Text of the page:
By Charles Lam
By LP HASTINGS
By Gustavo Arellano
By Gustavo Arellano
By LP HASTINGS
By Dave Barton
By LP Hastings
Photo by Jack GouldMy roommate the fashion designer crapped in the shower. He puts his company stickers all over the toilet. He somehow cultivated a pungent fungal cloud that lingers in the bathroom to this very day. And though unable to understand the barest fundamentals of conventional bathroom procedure—if you do not stand barefoot in the toilet, why would you crap in the shower?—Charlie Rose still manages to be the idea man behind bodyboarding clothing company American Hero.
"Where do I get my ideas?" he asks, sitting on our couch while his cheeseburger slowly cools. "Crapping in the shower. Driving on the freeway. Going to the beach. Definitely while sleeping. Watching things on TV—like old A-Team episodes and stuff. And definitely just sitting around bullshitting."
He and the rest of the American Hero team—Ian Hornstein, Scott McKimmey and Nick Calvert—are in an enviable position: they are their own target market. If they like their clothes, odds are that kids who are like them will like their clothes. And in Orange County, there are a lot of kids driving on the freeway, going to the beach, watching TV and sleeping (but, we must hope and pray, not crapping in the shower). It makes running the business almost instinctual, and it somehow makes the fashion industry—at least the little slice I happen to live with—seem a bit less glamorous. Behind American Hero's T-shirt graphics and endearingly slapdash website is a battered computer on a bedroom floor, a big box of sweatshirts, and a dirty, dirty bathroom. Welcome to the new economy.
"It's a serious hobby—I mean, it's a business, but we don't have time to make it full-fledged," Rose explains. "We just wanna do our own thing. If people like it, oh, well; and if not, whatever."
And that explains it all. Yeah, the bathroom and everything. Yet people—not lots of people, granted, but a small knot of people with valid credit cards—do like it, even though American Hero holds to this laissez-faire aesthetic philosophy so closely that they've never even bought an ad anywhere. It seems like a simple process: when seized with inspiration, Rose cranks up Adobe Illustrator, scribbles out his idea, attaches the company name, prints it out and has it screened on T-shirts he buys at some mysterious shop in Costa Mesa or somewhere. "If you give that stuff away, then everyone fucking learns from it," he says. "You don't want to give anyone a shortcut." And then people give him money. American Hero is in the black enough to consider renting an office, even.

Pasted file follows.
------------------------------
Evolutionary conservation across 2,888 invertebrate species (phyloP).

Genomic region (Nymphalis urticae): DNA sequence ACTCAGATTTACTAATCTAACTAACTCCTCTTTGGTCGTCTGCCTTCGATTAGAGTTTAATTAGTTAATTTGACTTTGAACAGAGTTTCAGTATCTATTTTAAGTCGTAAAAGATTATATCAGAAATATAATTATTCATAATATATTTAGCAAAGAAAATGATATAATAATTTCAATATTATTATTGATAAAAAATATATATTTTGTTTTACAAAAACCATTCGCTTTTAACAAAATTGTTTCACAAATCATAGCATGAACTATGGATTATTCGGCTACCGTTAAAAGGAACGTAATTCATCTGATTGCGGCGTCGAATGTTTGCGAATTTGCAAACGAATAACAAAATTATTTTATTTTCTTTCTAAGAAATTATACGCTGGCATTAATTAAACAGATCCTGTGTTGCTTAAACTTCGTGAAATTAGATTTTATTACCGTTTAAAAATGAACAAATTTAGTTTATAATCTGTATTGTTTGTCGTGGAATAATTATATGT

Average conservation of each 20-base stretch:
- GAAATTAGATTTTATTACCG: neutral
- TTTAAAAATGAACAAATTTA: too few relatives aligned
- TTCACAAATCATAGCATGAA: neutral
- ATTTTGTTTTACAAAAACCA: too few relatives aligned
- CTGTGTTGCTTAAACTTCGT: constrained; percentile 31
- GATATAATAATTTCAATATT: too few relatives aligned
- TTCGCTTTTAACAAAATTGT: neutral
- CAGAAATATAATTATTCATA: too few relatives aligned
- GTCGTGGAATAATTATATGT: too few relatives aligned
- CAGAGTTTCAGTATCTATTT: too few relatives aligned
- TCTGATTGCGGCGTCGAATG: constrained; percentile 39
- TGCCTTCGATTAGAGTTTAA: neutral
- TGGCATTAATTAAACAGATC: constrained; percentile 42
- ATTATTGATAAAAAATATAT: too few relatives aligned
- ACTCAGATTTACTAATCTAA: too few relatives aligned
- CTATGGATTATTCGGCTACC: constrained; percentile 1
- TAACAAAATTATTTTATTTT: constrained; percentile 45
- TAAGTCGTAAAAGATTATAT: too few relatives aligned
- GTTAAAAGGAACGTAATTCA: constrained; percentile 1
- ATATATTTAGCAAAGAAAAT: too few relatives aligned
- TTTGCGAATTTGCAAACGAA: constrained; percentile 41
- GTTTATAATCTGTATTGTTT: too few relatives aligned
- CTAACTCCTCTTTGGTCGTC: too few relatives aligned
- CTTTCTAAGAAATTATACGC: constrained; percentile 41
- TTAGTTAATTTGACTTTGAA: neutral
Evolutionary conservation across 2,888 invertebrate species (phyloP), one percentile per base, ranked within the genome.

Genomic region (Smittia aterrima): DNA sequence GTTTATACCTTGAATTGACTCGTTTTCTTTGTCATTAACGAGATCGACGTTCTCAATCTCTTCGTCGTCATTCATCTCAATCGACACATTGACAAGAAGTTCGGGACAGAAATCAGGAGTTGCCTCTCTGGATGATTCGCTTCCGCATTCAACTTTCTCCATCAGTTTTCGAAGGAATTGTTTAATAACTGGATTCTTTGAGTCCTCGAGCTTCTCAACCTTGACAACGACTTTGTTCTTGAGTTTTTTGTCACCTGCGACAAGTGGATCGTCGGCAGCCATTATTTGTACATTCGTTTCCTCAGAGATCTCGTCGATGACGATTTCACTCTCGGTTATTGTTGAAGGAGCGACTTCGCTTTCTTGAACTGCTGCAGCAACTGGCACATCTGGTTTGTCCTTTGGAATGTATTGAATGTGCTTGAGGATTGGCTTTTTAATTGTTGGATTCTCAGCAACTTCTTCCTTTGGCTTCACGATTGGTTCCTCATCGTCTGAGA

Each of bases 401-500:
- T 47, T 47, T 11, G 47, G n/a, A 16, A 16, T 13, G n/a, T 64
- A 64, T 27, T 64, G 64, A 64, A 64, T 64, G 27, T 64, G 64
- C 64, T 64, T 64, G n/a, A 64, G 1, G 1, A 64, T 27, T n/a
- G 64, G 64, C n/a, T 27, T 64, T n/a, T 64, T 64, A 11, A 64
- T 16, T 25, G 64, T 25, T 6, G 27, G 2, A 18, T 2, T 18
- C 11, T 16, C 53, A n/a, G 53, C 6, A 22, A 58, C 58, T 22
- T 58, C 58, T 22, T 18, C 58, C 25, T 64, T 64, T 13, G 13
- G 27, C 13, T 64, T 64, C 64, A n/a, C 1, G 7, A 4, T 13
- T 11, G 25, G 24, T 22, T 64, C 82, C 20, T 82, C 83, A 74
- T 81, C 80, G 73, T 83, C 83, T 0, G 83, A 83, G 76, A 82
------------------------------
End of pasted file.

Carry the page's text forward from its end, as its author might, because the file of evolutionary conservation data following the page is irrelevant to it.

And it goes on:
True, they are a very small company. Since 1998, they've moved units by the dozens, not the hundreds, and they do cater to the less-than-burgeoning bodyboarding market. "It's like the outcast sport," says Rose. But while dot-coms tumble, American Hero stands tall. Who better to understand the disaffected, suburban-adolescent market than a bunch of disaffected suburban adolescents, right?
"Obviously, your friends are going to like it," Rose says. "But other people are into it, too. Like when we made mesh hats, we didn't know if people were going to buy them. It takes the right kind of person to wear a mesh hat; it says class, but it doesn't say what class."
American Hero has always had a knack for class. Rose says it all started with a watercolor painting of O.J. Simpson golfing, which reeks of class as tangibly as our bathroom reeks of something vague and fungal. It was part of a series he painted in a high school art class—which also featured Saddam Hussein and Ronald Reagan—that he inexplicably dubbed "American Hero." "There's some sort of connection," Rose says, "but I just can't figure it out." Then, that summer, while toiling in his brother's screenprinting shop, he suddenly took in the piles of shirts, the silkscreen ink and the yards of virgin screen and knew he had an opportunity. And he called in his friends Ian and Scott.
"I said, 'Dude, we should do something—we have all the stuff.' And they said, 'We need a name,'" he says. "And I just said it. They were skeptical because of how many syllables it had—they were just clapping their hands, saying there were too many syllables."
But more polysyllabic heads prevailed, and they squeezed out their first design—an AK-47 T-shirt with the company tag line "American Hero"—later that summer after they'd rushed a rudimentary Web page into production. It took three years, but the procedure remains largely the same. Almost despite themselves, they're doing something right. So now my roommate who crapped in the shower is a fashion designer. I ask him if he's going to pursue a career in the industry. Maybe, he says.
"I want to save up enough money to be able to blow it, so I can see what I can do," he says. "I have a lot of ideas I can't afford—and I didn't crap in the shower! We ran out of toilet paper, and you can't push crap down the fucking sink. I was trying to do my bit for the environment by not using paper. I don't want people to think I just go around crapping in the shower."
American Hero can be reached at www.ahclothing.com.